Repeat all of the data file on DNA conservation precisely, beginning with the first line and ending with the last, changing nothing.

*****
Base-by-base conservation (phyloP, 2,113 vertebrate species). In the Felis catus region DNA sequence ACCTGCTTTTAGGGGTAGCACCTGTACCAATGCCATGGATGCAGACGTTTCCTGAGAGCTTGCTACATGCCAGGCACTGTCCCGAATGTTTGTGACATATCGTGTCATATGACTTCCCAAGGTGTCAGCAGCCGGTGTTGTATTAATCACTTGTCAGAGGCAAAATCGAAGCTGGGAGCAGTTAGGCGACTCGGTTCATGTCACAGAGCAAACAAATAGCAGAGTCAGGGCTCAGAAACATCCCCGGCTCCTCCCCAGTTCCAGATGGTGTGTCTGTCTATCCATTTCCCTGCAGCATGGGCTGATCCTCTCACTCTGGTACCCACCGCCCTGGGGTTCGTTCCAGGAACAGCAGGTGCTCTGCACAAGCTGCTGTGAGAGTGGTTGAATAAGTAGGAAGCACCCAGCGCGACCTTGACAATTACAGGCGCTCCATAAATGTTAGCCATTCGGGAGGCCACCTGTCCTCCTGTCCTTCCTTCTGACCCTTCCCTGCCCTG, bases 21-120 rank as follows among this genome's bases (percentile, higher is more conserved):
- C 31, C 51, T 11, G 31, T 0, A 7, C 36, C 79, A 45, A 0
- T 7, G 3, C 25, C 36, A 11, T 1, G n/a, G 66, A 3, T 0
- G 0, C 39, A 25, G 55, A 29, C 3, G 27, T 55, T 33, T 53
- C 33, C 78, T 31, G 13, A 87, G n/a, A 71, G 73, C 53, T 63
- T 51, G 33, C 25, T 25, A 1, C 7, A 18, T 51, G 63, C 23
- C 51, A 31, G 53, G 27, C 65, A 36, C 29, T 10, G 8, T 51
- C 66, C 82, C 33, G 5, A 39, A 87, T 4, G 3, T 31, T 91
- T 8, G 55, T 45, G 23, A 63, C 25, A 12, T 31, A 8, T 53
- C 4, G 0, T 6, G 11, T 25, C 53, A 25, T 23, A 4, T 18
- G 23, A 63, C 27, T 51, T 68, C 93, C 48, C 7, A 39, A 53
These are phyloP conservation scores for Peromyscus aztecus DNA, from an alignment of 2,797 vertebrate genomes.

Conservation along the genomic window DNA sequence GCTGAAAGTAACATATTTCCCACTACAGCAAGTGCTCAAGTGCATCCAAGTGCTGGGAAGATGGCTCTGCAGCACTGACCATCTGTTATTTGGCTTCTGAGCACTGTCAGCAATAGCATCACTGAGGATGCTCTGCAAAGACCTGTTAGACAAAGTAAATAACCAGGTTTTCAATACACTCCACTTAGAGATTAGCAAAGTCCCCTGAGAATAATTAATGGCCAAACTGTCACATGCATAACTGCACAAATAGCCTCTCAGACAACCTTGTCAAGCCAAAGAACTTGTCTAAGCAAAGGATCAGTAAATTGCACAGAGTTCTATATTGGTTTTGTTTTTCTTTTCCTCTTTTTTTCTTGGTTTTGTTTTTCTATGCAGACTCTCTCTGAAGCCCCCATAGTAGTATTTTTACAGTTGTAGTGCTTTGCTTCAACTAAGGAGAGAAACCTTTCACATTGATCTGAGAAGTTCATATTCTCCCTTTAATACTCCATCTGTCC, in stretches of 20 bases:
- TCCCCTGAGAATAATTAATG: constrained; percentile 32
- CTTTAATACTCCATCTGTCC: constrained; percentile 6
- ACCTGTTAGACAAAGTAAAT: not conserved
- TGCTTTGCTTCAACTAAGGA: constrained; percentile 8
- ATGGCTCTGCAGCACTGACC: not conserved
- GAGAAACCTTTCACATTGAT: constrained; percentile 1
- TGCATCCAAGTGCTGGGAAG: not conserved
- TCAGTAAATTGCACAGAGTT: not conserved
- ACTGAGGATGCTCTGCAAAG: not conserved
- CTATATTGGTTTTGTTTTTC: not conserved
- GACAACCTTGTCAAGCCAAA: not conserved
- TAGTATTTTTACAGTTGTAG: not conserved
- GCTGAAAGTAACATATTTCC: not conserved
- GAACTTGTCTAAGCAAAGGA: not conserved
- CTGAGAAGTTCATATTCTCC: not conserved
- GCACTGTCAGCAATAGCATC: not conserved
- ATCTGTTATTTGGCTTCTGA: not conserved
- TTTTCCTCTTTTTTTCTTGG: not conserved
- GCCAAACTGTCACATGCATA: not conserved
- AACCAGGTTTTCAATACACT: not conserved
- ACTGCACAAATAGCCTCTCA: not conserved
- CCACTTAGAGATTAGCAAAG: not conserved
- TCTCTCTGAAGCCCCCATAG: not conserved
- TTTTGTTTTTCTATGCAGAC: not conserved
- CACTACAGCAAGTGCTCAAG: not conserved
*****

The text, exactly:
Base-by-base conservation (phyloP, 2,113 vertebrate species). In the Felis catus region DNA sequence ACCTGCTTTTAGGGGTAGCACCTGTACCAATGCCATGGATGCAGACGTTTCCTGAGAGCTTGCTACATGCCAGGCACTGTCCCGAATGTTTGTGACATATCGTGTCATATGACTTCCCAAGGTGTCAGCAGCCGGTGTTGTATTAATCACTTGTCAGAGGCAAAATCGAAGCTGGGAGCAGTTAGGCGACTCGGTTCATGTCACAGAGCAAACAAATAGCAGAGTCAGGGCTCAGAAACATCCCCGGCTCCTCCCCAGTTCCAGATGGTGTGTCTGTCTATCCATTTCCCTGCAGCATGGGCTGATCCTCTCACTCTGGTACCCACCGCCCTGGGGTTCGTTCCAGGAACAGCAGGTGCTCTGCACAAGCTGCTGTGAGAGTGGTTGAATAAGTAGGAAGCACCCAGCGCGACCTTGACAATTACAGGCGCTCCATAAATGTTAGCCATTCGGGAGGCCACCTGTCCTCCTGTCCTTCCTTCTGACCCTTCCCTGCCCTG, bases 21-120 rank as follows among this genome's bases (percentile, higher is more conserved):
- C 31, C 51, T 11, G 31, T 0, A 7, C 36, C 79, A 45, A 0
- T 7, G 3, C 25, C 36, A 11, T 1, G n/a, G 66, A 3, T 0
- G 0, C 39, A 25, G 55, A 29, C 3, G 27, T 55, T 33, T 53
- C 33, C 78, T 31, G 13, A 87, G n/a, A 71, G 73, C 53, T 63
- T 51, G 33, C 25, T 25, A 1, C 7, A 18, T 51, G 63, C 23
- C 51, A 31, G 53, G 27, C 65, A 36, C 29, T 10, G 8, T 51
- C 66, C 82, C 33, G 5, A 39, A 87, T 4, G 3, T 31, T 91
- T 8, G 55, T 45, G 23, A 63, C 25, A 12, T 31, A 8, T 53
- C 4, G 0, T 6, G 11, T 25, C 53, A 25, T 23, A 4, T 18
- G 23, A 63, C 27, T 51, T 68, C 93, C 48, C 7, A 39, A 53
These are phyloP conservation scores for Peromyscus aztecus DNA, from an alignment of 2,797 vertebrate genomes.

Conservation along the genomic window DNA sequence GCTGAAAGTAACATATTTCCCACTACAGCAAGTGCTCAAGTGCATCCAAGTGCTGGGAAGATGGCTCTGCAGCACTGACCATCTGTTATTTGGCTTCTGAGCACTGTCAGCAATAGCATCACTGAGGATGCTCTGCAAAGACCTGTTAGACAAAGTAAATAACCAGGTTTTCAATACACTCCACTTAGAGATTAGCAAAGTCCCCTGAGAATAATTAATGGCCAAACTGTCACATGCATAACTGCACAAATAGCCTCTCAGACAACCTTGTCAAGCCAAAGAACTTGTCTAAGCAAAGGATCAGTAAATTGCACAGAGTTCTATATTGGTTTTGTTTTTCTTTTCCTCTTTTTTTCTTGGTTTTGTTTTTCTATGCAGACTCTCTCTGAAGCCCCCATAGTAGTATTTTTACAGTTGTAGTGCTTTGCTTCAACTAAGGAGAGAAACCTTTCACATTGATCTGAGAAGTTCATATTCTCCCTTTAATACTCCATCTGTCC, in stretches of 20 bases:
- TCCCCTGAGAATAATTAATG: constrained; percentile 32
- CTTTAATACTCCATCTGTCC: constrained; percentile 6
- ACCTGTTAGACAAAGTAAAT: not conserved
- TGCTTTGCTTCAACTAAGGA: constrained; percentile 8
- ATGGCTCTGCAGCACTGACC: not conserved
- GAGAAACCTTTCACATTGAT: constrained; percentile 1
- TGCATCCAAGTGCTGGGAAG: not conserved
- TCAGTAAATTGCACAGAGTT: not conserved
- ACTGAGGATGCTCTGCAAAG: not conserved
- CTATATTGGTTTTGTTTTTC: not conserved
- GACAACCTTGTCAAGCCAAA: not conserved
- TAGTATTTTTACAGTTGTAG: not conserved
- GCTGAAAGTAACATATTTCC: not conserved
- GAACTTGTCTAAGCAAAGGA: not conserved
- CTGAGAAGTTCATATTCTCC: not conserved
- GCACTGTCAGCAATAGCATC: not conserved
- ATCTGTTATTTGGCTTCTGA: not conserved
- TTTTCCTCTTTTTTTCTTGG: not conserved
- GCCAAACTGTCACATGCATA: not conserved
- AACCAGGTTTTCAATACACT: not conserved
- ACTGCACAAATAGCCTCTCA: not conserved
- CCACTTAGAGATTAGCAAAG: not conserved
- TCTCTCTGAAGCCCCCATAG: not conserved
- TTTTGTTTTTCTATGCAGAC: not conserved
- CACTACAGCAAGTGCTCAAG: not conserved